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Parents: 5 Ways to Help Your Kids Establish Good Credit

Have you struggled to manage your credit in the past? If you have, it's likely that you would want to help your child avoid the same fate. Negotiating young adulthood is never easy especially for young people who are ready to flee or have left the comfort of your home. Having good credit could make their experiences much easier because they will have less issues getting a car loan and they likely will not have to pay higher interest rates for the loans they get. As a parent and grandparent, one of the best things you can do for your child or grandchild is to educate them about how to create good create and take the responsibility to pay their bills on time. Don't bail them out - help them with education and discipline. 

Below are a few pointers on how you can put your child or grandchild on a path to good credit.

1. Open Savings and Checking Accounts 

A savings account is an easy way to introduce your child and grandchild to financial responsibility with little risk involved. However, just having a checking account and a debit card does not improve your child’s credit score. The secret to good credit rating is having solid money management skills from a young age. Don't just open the savings account and leave it at that. Help  them regularly deposit the money they earn. Teach them to pay for purchases using their debit card or good old-fashioned CASH. This way you'll teach them responsibility and accountability, and how to spend wisely and avoid declined debit card penalties.

2. Encourage Your Teen to Get a Job

For your child or grandchild to be a responsible adult, they need to develop a solid work ethic.  High schoolers can get a part-time job, which will help them learn the value of  hard work, how to earn money, enjoy the thrill of having their savings grow and feel the disappointment of blowing all their savings because of a wrong decision they made. Other than that, having a steady income can come in handy when they're ready to apply for their credit cards. Credit card issuers have to verify applicant's source of income before issuing a credit card.

3. Add Your Child as an Authorized User on Your Credit Card

If you think your teen or young adult isn't ready for a credit card, you can add them as an authorized user on your credit card. BE AWARE, though. The issuer will allow it as long as your credit habits are sound. Making your child or grandchild an authorized user may be a good  way to help your child or grandchild establish their credit record. Seriously monitor all purchases, though, because YOU are the responsible party. Don't take this step quickly or lightly. Establish solid and  specific rules about what are acceptable and unacceptable purchases. Be ready to pull the plug on the card, if necessary.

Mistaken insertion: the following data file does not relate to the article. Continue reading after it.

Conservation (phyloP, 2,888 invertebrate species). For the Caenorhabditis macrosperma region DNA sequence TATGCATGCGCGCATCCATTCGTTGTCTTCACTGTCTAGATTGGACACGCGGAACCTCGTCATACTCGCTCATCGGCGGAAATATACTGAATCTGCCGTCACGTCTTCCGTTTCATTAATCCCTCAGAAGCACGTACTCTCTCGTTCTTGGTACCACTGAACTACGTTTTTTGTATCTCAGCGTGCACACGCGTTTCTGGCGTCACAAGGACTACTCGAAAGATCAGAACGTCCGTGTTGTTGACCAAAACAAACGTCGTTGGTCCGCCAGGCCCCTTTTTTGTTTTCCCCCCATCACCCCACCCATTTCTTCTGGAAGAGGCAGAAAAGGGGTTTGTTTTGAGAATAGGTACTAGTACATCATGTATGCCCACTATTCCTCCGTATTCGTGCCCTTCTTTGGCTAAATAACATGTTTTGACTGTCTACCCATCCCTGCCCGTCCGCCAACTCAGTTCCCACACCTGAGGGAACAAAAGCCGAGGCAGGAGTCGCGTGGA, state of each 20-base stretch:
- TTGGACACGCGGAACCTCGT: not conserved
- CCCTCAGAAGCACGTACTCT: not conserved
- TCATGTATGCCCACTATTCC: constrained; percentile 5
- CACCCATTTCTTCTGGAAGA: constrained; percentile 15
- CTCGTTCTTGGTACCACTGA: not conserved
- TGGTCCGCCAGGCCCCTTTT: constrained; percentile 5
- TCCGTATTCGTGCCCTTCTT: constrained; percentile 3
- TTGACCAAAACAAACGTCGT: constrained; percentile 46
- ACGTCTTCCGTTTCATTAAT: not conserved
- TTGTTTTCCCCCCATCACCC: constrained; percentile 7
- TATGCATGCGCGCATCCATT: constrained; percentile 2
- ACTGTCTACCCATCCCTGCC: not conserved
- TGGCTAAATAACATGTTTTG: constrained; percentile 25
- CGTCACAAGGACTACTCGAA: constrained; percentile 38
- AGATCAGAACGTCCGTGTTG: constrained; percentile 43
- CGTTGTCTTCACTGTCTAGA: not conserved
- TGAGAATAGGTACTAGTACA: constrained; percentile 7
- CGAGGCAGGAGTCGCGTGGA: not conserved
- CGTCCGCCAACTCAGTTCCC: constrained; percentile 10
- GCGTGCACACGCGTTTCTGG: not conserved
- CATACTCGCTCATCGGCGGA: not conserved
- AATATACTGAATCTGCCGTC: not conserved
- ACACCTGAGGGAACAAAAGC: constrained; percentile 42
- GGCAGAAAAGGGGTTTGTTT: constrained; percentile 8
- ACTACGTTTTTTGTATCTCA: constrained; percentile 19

You're the one liable to pay back the borrowed money, so make sure you get full payment from your child or grandchild to pay off their purchases.  By doing this, you teach them to be responsible and they build a credit history.

4. Put One Utility Bill in Their Name

If your teen or young adult lives at home, it might be a good idea to let them pay at least one utility bill around the house. While paying bills on time aren't reported to credit bureaus, failing to pay is reported. Teach your kids and grand kids how to develop a discipline to pay their bills on time. While paying utility bills on time doesn't build credit, it's an opportunity for them to learn how to budget and pay for their bills. It's your job and honor to teach them discipline, responsibility and accountability.  It's a great bonding experience, too. 

5. Have Your Child List Your Home Address as Their Main Residence

This is especially true for children who have already gone off to college. Lenders want to see stability when it comes to an individual’s living arrangement, but college students change their address at least once a year. Having your son or daughter list your home as their residence will make them more favorable when applying for a credit card than having to list four different addresses within four years.

The above are just a few tips to help you on your journey. The idea is to start early and go slowly. Let us know what steps you have taken to help your children and grandchildren to be financially responsible.  Helping your child and grandchildren build credit is a noble goal, and there are many ways to achieve it. Schedule  time for you and your family to meet with your financial adviser Bob Lawrence (714-368-7494)  and discuss plans to help them with money. We're happy to share your successes with our client family. We're all on this Earth to help each other - let's be kind and share. Enjoy today and be extraordinary every day -- Stephanie Lawrence 

This content is developed from sources believed to be providing accurate information, and provided by Twenty Over Ten. It may not be used for the purpose of avoiding any federal tax penalties. Please consult legal or tax professionals for specific information regarding your individual situation. The opinions expressed and material provided are for general information, and should not be considered a solicitation for the purchase or sale of any security.